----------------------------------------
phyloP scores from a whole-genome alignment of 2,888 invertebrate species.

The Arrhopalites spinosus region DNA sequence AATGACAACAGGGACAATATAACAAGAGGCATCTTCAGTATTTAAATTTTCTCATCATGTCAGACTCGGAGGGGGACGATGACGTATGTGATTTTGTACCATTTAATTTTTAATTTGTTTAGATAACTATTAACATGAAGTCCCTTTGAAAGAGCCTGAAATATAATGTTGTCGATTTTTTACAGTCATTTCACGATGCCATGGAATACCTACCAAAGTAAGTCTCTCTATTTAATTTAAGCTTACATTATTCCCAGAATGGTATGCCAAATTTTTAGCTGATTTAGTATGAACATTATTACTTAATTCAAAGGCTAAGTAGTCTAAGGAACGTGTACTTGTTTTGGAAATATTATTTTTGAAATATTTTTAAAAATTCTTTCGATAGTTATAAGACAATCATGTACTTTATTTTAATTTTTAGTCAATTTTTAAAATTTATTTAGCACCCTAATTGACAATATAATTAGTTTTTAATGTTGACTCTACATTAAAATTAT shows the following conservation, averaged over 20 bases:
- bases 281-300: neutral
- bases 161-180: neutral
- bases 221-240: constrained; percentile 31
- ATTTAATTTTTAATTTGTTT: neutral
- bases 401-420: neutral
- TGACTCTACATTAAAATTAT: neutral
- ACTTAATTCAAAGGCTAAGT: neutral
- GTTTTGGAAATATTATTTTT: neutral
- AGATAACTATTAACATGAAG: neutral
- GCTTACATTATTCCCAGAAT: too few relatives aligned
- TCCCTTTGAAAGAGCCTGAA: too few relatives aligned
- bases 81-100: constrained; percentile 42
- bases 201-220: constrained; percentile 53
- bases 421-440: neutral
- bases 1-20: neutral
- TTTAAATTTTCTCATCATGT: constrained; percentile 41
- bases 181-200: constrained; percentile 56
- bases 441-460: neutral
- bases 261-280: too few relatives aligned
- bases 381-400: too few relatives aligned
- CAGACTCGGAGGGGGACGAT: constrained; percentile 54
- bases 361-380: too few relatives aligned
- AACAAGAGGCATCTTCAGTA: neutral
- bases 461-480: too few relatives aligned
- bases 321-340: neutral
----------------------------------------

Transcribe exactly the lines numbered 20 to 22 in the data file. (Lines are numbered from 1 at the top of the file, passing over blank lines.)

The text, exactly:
- bases 441-460: neutral
- bases 261-280: too few relatives aligned
- bases 381-400: too few relatives aligned